Imagine at just seventeen years old, you decide to drop out of high school and pursue a career in music. What would your parents say? How about your friends? What if you had all of a sudden just discarded everything valuable in your life, and were about to take the biggest risk of your entire life? This is the exact situation that R&B artist Abel Tesfaye and one of his colleagues found themselves in. Nearly eight years later and Tesfaye, also known by his stage name “The Weeknd”, is on top of the music world. After releasing multiple mixtapes over the span of 2010-2011, the Canadian music artist signed with Republic Records in 2012, his first major label deal. A very charismatic and talented gentleman, The Weeknd exploded onto the music scene in 2015 with the release of two singles, titled “The Hills” and “Can’t Feel My Face”. The evolution of the twenty-five year old R&B musician from Toronto has occurred quite rapidly, and he has displayed no signs of stopping. Only a few weeks ago on August 28th, 2015, The Weeknd released his second studio album, titled Beauty Behind the Madness. A revelation to say the least, Beauty Behind the Madness is Tesfaye’s best project to date, and quite possibly the best album of the year so far.
I recently decided to discard all presumptions I may have previously obtained about The Weeknd’s music style and gave Beauty Behind the Madness a whole-hearted, completely unbiased listen. As an avid music fan and an even bigger critic, I can assure you that I have never been more wrong about a predetermined opinion referring to a single artist.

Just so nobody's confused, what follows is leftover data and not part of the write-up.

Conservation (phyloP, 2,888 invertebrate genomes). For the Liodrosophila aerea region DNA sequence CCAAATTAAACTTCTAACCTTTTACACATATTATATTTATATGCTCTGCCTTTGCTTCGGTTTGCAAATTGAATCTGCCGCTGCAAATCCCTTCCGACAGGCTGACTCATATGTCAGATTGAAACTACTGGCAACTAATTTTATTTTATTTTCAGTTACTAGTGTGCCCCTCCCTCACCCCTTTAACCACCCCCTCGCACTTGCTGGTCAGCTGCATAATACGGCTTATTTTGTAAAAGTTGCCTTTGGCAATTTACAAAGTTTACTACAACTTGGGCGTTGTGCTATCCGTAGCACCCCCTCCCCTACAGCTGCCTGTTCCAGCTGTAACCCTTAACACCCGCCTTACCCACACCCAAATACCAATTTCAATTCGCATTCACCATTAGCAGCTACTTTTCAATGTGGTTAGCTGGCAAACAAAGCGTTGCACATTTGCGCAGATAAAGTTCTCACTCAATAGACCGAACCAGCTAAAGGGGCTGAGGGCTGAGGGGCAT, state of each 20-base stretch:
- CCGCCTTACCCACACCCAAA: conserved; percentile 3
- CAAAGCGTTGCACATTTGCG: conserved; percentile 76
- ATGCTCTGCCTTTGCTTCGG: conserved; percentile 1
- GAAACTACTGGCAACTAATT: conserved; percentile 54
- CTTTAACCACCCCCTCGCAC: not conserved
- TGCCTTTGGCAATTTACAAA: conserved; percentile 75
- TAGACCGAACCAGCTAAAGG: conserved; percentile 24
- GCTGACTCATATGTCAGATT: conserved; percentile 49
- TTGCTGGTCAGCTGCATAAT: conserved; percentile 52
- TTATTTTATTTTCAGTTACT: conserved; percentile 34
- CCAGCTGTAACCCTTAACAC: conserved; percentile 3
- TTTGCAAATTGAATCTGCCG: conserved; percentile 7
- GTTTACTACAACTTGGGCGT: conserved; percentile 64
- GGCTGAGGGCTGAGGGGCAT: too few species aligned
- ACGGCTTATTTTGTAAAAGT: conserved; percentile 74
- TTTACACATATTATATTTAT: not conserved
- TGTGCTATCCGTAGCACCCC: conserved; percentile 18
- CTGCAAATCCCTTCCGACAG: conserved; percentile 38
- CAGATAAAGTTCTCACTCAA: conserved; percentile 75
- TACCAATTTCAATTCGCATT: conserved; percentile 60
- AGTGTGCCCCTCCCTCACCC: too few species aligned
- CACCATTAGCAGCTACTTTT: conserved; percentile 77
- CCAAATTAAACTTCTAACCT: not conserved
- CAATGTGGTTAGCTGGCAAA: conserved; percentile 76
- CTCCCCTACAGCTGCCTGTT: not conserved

The opening track, titled “Real Life”, features Tesfaye in a more poetic environment, angelically whispering words of reality into his audience’s ears while the echoing of innovative beats roars in the background. “Often” tells a story of turbulence within a relationship, and although things may not always be good as gold, problems will always find a way to solve themselves. The two major singles from the album, “The Hills” and “Can’t Feel My Face” have gained the most notoriety over the past couple of months. At the current moment, “Can’t Feel My Face” appears as the number one song on the Billboard Hot 100 Music List, while “The Hills” sits only one spot behind at number two. To go along with features from well respected music artists Ed Sheeran and Ariana Grande on “Dark Times” and “Prisoner”, respectively, The Weeknd has produced a fantastic record from the first to the last song.
Although I may have had my doubts before listening to Beauty Behind the Madness, I now know how hypocritical it was of myself to make assumptions about an artist that I had never actually listened to before. Plain and simple: Beauty Behind the Madness is an extremely sound album for an artist who is still growing and only going to get better, regardless of what the critics say. With a flow similar to Frank Ocean and charisma that resembles Drake, The Weeknd is a well rounded artist who may be our generation’s savior of the R&B genre. If I were to rank Beauty Behind the Madness on a scale of 1-10, I would have to assess the record as a 9/10. There are a few flaws present in BBTM, but for the most part it is a very solid and consistent album. Whether BBTM is better than other albums released this year such as Summertime ‘06 by Vince Staples or Dreams Worth More Than Money by Meek Mill is a debate for another time, but one thing is for certain: “The Weeknd” guy is the real deal, regardless of how idiotic his stage name may be.